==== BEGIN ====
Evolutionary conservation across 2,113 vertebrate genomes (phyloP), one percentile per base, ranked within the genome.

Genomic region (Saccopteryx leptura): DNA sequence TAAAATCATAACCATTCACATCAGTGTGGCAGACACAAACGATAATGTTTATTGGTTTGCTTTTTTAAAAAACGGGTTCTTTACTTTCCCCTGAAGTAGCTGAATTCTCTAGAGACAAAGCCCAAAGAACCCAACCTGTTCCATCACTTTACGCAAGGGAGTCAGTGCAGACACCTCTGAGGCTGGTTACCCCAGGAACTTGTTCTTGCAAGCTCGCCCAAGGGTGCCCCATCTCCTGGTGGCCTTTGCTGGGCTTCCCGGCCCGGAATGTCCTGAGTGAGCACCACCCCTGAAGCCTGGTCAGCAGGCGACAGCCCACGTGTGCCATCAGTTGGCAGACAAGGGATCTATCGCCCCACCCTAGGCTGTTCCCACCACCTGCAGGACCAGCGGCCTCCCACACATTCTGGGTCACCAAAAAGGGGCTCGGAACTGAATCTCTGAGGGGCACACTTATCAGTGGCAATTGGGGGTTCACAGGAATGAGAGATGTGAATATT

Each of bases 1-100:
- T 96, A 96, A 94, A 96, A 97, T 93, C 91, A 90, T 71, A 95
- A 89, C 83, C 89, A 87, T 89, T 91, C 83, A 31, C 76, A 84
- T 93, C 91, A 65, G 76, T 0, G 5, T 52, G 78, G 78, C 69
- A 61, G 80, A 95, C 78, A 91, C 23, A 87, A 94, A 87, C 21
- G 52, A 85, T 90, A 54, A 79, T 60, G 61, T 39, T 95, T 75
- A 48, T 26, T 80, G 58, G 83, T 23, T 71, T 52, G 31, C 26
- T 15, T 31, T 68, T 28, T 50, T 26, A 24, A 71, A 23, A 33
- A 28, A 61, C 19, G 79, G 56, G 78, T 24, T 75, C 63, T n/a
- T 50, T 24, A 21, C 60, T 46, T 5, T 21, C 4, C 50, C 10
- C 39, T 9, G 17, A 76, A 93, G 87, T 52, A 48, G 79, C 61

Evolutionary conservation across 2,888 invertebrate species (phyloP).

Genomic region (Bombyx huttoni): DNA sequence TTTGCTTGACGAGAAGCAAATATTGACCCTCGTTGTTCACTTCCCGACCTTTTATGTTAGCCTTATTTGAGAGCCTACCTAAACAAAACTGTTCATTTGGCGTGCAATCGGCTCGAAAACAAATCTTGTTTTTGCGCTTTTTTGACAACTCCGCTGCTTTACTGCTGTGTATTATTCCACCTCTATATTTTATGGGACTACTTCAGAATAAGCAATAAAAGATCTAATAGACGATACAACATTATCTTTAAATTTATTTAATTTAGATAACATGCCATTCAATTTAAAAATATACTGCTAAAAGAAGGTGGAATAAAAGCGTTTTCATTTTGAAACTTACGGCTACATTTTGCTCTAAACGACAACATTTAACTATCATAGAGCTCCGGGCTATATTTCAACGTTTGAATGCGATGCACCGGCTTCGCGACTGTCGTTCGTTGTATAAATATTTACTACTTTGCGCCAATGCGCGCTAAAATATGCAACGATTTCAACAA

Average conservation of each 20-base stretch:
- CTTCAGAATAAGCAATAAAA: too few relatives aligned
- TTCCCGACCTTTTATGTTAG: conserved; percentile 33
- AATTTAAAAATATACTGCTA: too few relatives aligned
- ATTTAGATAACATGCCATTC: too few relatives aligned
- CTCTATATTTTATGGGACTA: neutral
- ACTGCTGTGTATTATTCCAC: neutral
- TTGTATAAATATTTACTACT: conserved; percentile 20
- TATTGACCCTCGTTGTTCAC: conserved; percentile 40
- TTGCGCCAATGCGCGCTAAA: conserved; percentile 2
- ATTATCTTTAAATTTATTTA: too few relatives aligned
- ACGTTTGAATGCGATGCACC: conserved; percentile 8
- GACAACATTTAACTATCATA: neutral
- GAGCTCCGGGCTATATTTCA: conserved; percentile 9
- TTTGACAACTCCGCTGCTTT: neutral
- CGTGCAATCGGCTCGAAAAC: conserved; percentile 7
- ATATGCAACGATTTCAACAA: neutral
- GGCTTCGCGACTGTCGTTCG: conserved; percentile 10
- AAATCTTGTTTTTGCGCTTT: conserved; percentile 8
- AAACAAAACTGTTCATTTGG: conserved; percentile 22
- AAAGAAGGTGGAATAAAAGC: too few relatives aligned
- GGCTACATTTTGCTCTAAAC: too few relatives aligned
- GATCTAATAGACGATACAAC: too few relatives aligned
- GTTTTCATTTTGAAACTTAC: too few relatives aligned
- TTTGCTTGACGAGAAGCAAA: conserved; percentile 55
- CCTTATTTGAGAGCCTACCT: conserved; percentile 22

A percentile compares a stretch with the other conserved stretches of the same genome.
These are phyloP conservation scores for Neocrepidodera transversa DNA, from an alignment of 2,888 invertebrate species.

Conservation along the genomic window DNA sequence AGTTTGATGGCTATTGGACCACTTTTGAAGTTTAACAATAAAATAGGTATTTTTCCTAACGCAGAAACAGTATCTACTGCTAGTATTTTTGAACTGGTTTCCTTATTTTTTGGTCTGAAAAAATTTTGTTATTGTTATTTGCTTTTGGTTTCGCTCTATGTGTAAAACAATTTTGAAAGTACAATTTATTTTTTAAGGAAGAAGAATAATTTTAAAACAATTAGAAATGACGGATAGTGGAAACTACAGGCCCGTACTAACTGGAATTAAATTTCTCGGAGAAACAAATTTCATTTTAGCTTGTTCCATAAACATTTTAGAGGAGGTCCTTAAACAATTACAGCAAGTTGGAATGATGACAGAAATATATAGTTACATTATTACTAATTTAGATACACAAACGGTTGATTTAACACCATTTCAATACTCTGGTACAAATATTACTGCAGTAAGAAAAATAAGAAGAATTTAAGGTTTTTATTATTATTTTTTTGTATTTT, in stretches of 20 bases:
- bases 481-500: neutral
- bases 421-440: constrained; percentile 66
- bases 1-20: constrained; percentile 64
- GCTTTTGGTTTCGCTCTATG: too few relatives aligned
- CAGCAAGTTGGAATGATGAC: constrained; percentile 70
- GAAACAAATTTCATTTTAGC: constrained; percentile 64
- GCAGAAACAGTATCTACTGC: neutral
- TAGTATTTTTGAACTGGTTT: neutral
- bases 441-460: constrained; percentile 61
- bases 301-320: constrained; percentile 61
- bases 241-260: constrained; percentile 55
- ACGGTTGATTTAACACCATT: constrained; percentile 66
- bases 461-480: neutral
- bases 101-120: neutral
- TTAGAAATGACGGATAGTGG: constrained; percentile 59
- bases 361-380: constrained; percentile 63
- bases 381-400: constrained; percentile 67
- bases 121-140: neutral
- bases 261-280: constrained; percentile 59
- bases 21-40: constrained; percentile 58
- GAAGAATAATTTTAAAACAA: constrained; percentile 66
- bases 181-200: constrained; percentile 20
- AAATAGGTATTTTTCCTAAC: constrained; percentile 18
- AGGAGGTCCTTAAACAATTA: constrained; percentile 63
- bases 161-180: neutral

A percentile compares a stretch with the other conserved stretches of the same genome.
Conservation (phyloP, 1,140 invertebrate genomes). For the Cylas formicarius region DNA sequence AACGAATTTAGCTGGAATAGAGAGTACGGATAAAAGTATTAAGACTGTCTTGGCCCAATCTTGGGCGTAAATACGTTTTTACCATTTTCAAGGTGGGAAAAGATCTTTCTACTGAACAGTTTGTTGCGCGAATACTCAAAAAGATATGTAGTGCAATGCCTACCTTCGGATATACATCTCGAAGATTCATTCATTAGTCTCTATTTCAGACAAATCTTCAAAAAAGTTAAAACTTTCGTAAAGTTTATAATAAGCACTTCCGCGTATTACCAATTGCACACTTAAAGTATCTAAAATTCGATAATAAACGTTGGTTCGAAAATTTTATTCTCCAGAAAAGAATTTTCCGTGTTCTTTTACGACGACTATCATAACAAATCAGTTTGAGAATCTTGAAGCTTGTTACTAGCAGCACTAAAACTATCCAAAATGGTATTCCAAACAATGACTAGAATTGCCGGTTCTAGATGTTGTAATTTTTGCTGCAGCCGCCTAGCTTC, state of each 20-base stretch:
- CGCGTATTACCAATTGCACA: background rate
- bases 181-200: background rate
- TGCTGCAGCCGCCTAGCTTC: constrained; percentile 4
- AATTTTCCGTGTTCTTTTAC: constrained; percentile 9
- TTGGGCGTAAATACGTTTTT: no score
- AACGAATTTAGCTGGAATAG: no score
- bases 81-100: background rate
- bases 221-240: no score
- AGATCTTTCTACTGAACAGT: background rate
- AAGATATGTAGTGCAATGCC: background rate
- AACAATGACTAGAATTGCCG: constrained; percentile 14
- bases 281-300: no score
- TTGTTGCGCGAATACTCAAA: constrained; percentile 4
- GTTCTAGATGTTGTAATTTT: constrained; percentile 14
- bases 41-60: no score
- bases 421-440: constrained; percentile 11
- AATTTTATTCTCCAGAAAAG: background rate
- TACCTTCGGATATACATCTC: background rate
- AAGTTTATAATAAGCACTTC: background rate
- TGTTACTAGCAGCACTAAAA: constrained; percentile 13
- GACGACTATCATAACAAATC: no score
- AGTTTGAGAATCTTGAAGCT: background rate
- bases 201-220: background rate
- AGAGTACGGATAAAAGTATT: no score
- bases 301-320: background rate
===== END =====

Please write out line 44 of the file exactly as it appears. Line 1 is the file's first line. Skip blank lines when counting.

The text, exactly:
Conservation along the genomic window DNA sequence AGTTTGATGGCTATTGGACCACTTTTGAAGTTTAACAATAAAATAGGTATTTTTCCTAACGCAGAAACAGTATCTACTGCTAGTATTTTTGAACTGGTTTCCTTATTTTTTGGTCTGAAAAAATTTTGTTATTGTTATTTGCTTTTGGTTTCGCTCTATGTGTAAAACAATTTTGAAAGTACAATTTATTTTTTAAGGAAGAAGAATAATTTTAAAACAATTAGAAATGACGGATAGTGGAAACTACAGGCCCGTACTAACTGGAATTAAATTTCTCGGAGAAACAAATTTCATTTTAGCTTGTTCCATAAACATTTTAGAGGAGGTCCTTAAACAATTACAGCAAGTTGGAATGATGACAGAAATATATAGTTACATTATTACTAATTTAGATACACAAACGGTTGATTTAACACCATTTCAATACTCTGGTACAAATATTACTGCAGTAAGAAAAATAAGAAGAATTTAAGGTTTTTATTATTATTTTTTTGTATTTT, in stretches of 20 bases: